The term “bona fide” requires that the self-petitioner did not marry the USC or LPR spouse solely for the purpose of obtaining immigration status. Further, whether a marriage is “bona fide” is based on the parties’ intent at the time of marriage.
Submit a copy of the marriage certificate. If either spouse was married previously, the self-petitioner should submit final divorce decrees or death certificates to prove the legal termination of all prior marriage(s).
Provide police clearance letters covering the three years before the VAWA self-petition was filed, evidence the self-petitioner is not barred from establishing GMC under INA § 101(f), and lastly, proof that he or she does not lack good moral character as considered by the USCIS.
There is an exception for VAWA self-petitioners that may be barred from establishing GMC under INA § 101(f). A VAWA self-petitioner may be excused from a good moral character bar if he or she can show: (1) a connection between the abuse suffered and the act or conviction that caused the moral character problem; and (2) that there is waiver available for that act or conviction under the inadmissibility or deportability grounds.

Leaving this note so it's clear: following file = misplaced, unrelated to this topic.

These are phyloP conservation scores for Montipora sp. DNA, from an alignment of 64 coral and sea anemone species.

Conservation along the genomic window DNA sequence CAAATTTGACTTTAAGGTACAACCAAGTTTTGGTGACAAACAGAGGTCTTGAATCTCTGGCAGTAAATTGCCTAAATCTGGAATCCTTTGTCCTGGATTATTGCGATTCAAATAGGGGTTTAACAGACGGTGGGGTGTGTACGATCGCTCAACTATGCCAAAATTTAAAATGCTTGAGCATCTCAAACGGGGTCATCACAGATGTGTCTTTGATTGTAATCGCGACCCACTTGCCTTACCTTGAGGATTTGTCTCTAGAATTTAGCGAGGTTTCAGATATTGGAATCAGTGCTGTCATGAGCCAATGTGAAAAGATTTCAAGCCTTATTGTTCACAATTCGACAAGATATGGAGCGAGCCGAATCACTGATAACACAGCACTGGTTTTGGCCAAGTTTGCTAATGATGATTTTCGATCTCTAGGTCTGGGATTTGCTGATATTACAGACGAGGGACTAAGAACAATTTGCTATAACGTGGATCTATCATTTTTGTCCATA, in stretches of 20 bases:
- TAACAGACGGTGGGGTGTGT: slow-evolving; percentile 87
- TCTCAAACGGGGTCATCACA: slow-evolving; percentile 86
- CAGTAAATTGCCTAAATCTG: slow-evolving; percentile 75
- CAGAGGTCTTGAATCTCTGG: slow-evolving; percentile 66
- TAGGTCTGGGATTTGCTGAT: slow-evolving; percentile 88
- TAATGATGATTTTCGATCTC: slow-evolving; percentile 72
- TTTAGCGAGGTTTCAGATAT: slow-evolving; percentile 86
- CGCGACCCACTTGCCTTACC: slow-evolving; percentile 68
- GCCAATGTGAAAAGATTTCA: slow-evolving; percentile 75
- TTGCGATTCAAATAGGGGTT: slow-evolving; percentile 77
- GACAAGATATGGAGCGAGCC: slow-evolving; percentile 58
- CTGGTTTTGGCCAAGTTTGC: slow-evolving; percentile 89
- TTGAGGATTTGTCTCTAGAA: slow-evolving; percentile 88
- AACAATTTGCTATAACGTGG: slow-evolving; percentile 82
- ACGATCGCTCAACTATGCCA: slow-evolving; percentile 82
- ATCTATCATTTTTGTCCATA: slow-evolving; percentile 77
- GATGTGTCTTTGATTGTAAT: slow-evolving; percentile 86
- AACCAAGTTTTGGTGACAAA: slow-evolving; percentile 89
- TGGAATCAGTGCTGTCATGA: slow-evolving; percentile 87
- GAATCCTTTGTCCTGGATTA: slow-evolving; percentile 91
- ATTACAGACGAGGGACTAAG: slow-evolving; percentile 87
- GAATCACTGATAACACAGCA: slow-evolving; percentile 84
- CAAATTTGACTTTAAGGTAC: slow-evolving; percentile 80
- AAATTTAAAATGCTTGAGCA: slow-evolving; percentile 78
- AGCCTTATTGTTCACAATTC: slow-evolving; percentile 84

No specified amount of time is required for the spouses to have lived together, or that the self-petition was filed while the abused spouse lived with his or her abuser. Therefore, living with the abuser for a short time can qualify an abused spouse for immigration relief under VAWA.
Provide a declaration detailing the abuse suffered, as well as, if possible, the approximate date the abuse began, a description of each incident of physical injury, verbal threats, accounts of other cruelty, attempts to leave or seek help, difficulty in leaving, and feelings about the abuse.
Police reports, civil protection orders, criminal court records, complaints, or medical records may satisfy this requirement.